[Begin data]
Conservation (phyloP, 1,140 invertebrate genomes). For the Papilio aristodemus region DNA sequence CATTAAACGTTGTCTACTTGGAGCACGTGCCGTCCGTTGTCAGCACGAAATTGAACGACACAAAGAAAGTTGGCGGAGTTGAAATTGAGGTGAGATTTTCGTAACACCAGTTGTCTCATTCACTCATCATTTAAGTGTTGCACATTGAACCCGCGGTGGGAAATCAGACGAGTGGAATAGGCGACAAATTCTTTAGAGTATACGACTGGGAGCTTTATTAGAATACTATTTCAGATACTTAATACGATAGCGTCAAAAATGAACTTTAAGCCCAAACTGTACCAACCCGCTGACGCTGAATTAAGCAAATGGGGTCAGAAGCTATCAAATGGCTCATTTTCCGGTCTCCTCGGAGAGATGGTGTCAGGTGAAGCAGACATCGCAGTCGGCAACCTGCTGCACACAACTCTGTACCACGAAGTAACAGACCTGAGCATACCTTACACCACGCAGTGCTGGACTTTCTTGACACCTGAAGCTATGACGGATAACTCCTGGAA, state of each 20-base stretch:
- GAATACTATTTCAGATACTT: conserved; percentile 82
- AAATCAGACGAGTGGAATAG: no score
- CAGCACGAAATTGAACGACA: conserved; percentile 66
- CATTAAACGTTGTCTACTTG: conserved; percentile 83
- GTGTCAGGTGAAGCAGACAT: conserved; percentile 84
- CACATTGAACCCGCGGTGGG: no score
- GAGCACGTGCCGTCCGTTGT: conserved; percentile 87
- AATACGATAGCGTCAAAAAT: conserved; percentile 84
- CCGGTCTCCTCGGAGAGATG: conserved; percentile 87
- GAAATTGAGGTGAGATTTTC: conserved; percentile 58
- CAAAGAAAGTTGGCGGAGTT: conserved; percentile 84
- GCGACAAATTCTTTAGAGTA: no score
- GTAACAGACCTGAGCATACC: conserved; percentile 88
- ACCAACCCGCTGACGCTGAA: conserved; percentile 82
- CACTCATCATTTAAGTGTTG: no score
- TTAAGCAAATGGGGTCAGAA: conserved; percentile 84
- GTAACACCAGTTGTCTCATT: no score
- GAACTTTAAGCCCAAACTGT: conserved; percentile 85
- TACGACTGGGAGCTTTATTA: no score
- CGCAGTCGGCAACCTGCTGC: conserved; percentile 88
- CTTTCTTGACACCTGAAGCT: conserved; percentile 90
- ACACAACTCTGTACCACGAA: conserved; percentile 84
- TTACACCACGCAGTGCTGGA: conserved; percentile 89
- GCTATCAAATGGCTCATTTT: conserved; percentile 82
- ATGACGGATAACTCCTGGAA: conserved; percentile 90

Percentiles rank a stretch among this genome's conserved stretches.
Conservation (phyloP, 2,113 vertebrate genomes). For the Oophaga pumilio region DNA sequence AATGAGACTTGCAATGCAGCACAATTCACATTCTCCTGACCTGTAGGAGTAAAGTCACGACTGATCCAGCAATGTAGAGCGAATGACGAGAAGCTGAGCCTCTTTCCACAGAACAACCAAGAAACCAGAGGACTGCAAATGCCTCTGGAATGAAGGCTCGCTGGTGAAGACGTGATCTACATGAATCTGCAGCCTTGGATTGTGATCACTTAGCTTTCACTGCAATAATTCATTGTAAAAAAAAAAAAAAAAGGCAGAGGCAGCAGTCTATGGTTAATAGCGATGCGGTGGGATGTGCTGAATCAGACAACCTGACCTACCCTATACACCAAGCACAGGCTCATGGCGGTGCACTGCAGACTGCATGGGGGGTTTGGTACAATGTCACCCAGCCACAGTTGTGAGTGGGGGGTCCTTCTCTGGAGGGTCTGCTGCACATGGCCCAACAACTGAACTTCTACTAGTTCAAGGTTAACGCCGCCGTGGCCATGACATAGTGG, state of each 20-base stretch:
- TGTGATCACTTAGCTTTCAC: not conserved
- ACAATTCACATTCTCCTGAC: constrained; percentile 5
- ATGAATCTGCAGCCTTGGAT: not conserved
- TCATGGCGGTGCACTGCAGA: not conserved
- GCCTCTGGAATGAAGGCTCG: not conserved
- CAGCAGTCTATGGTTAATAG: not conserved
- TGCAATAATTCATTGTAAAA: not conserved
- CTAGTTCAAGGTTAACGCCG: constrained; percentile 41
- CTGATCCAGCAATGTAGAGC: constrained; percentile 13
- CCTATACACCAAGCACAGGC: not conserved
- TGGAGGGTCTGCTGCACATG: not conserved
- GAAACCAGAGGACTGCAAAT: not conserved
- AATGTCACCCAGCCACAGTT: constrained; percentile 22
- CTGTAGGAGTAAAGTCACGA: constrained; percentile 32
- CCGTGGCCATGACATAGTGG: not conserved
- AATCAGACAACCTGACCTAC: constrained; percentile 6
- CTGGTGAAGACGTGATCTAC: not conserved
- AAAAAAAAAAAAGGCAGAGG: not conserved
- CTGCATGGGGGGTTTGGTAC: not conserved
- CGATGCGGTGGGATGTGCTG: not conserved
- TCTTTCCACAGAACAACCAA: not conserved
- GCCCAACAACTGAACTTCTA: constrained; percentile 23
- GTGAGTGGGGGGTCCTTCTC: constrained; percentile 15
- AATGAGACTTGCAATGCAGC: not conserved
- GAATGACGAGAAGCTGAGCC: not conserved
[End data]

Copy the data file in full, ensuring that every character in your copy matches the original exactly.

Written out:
Conservation (phyloP, 1,140 invertebrate genomes). For the Papilio aristodemus region DNA sequence CATTAAACGTTGTCTACTTGGAGCACGTGCCGTCCGTTGTCAGCACGAAATTGAACGACACAAAGAAAGTTGGCGGAGTTGAAATTGAGGTGAGATTTTCGTAACACCAGTTGTCTCATTCACTCATCATTTAAGTGTTGCACATTGAACCCGCGGTGGGAAATCAGACGAGTGGAATAGGCGACAAATTCTTTAGAGTATACGACTGGGAGCTTTATTAGAATACTATTTCAGATACTTAATACGATAGCGTCAAAAATGAACTTTAAGCCCAAACTGTACCAACCCGCTGACGCTGAATTAAGCAAATGGGGTCAGAAGCTATCAAATGGCTCATTTTCCGGTCTCCTCGGAGAGATGGTGTCAGGTGAAGCAGACATCGCAGTCGGCAACCTGCTGCACACAACTCTGTACCACGAAGTAACAGACCTGAGCATACCTTACACCACGCAGTGCTGGACTTTCTTGACACCTGAAGCTATGACGGATAACTCCTGGAA, state of each 20-base stretch:
- GAATACTATTTCAGATACTT: conserved; percentile 82
- AAATCAGACGAGTGGAATAG: no score
- CAGCACGAAATTGAACGACA: conserved; percentile 66
- CATTAAACGTTGTCTACTTG: conserved; percentile 83
- GTGTCAGGTGAAGCAGACAT: conserved; percentile 84
- CACATTGAACCCGCGGTGGG: no score
- GAGCACGTGCCGTCCGTTGT: conserved; percentile 87
- AATACGATAGCGTCAAAAAT: conserved; percentile 84
- CCGGTCTCCTCGGAGAGATG: conserved; percentile 87
- GAAATTGAGGTGAGATTTTC: conserved; percentile 58
- CAAAGAAAGTTGGCGGAGTT: conserved; percentile 84
- GCGACAAATTCTTTAGAGTA: no score
- GTAACAGACCTGAGCATACC: conserved; percentile 88
- ACCAACCCGCTGACGCTGAA: conserved; percentile 82
- CACTCATCATTTAAGTGTTG: no score
- TTAAGCAAATGGGGTCAGAA: conserved; percentile 84
- GTAACACCAGTTGTCTCATT: no score
- GAACTTTAAGCCCAAACTGT: conserved; percentile 85
- TACGACTGGGAGCTTTATTA: no score
- CGCAGTCGGCAACCTGCTGC: conserved; percentile 88
- CTTTCTTGACACCTGAAGCT: conserved; percentile 90
- ACACAACTCTGTACCACGAA: conserved; percentile 84
- TTACACCACGCAGTGCTGGA: conserved; percentile 89
- GCTATCAAATGGCTCATTTT: conserved; percentile 82
- ATGACGGATAACTCCTGGAA: conserved; percentile 90

Percentiles rank a stretch among this genome's conserved stretches.
Conservation (phyloP, 2,113 vertebrate genomes). For the Oophaga pumilio region DNA sequence AATGAGACTTGCAATGCAGCACAATTCACATTCTCCTGACCTGTAGGAGTAAAGTCACGACTGATCCAGCAATGTAGAGCGAATGACGAGAAGCTGAGCCTCTTTCCACAGAACAACCAAGAAACCAGAGGACTGCAAATGCCTCTGGAATGAAGGCTCGCTGGTGAAGACGTGATCTACATGAATCTGCAGCCTTGGATTGTGATCACTTAGCTTTCACTGCAATAATTCATTGTAAAAAAAAAAAAAAAAGGCAGAGGCAGCAGTCTATGGTTAATAGCGATGCGGTGGGATGTGCTGAATCAGACAACCTGACCTACCCTATACACCAAGCACAGGCTCATGGCGGTGCACTGCAGACTGCATGGGGGGTTTGGTACAATGTCACCCAGCCACAGTTGTGAGTGGGGGGTCCTTCTCTGGAGGGTCTGCTGCACATGGCCCAACAACTGAACTTCTACTAGTTCAAGGTTAACGCCGCCGTGGCCATGACATAGTGG, state of each 20-base stretch:
- TGTGATCACTTAGCTTTCAC: not conserved
- ACAATTCACATTCTCCTGAC: constrained; percentile 5
- ATGAATCTGCAGCCTTGGAT: not conserved
- TCATGGCGGTGCACTGCAGA: not conserved
- GCCTCTGGAATGAAGGCTCG: not conserved
- CAGCAGTCTATGGTTAATAG: not conserved
- TGCAATAATTCATTGTAAAA: not conserved
- CTAGTTCAAGGTTAACGCCG: constrained; percentile 41
- CTGATCCAGCAATGTAGAGC: constrained; percentile 13
- CCTATACACCAAGCACAGGC: not conserved
- TGGAGGGTCTGCTGCACATG: not conserved
- GAAACCAGAGGACTGCAAAT: not conserved
- AATGTCACCCAGCCACAGTT: constrained; percentile 22
- CTGTAGGAGTAAAGTCACGA: constrained; percentile 32
- CCGTGGCCATGACATAGTGG: not conserved
- AATCAGACAACCTGACCTAC: constrained; percentile 6
- CTGGTGAAGACGTGATCTAC: not conserved
- AAAAAAAAAAAAGGCAGAGG: not conserved
- CTGCATGGGGGGTTTGGTAC: not conserved
- CGATGCGGTGGGATGTGCTG: not conserved
- TCTTTCCACAGAACAACCAA: not conserved
- GCCCAACAACTGAACTTCTA: constrained; percentile 23
- GTGAGTGGGGGGTCCTTCTC: constrained; percentile 15
- AATGAGACTTGCAATGCAGC: not conserved
- GAATGACGAGAAGCTGAGCC: not conserved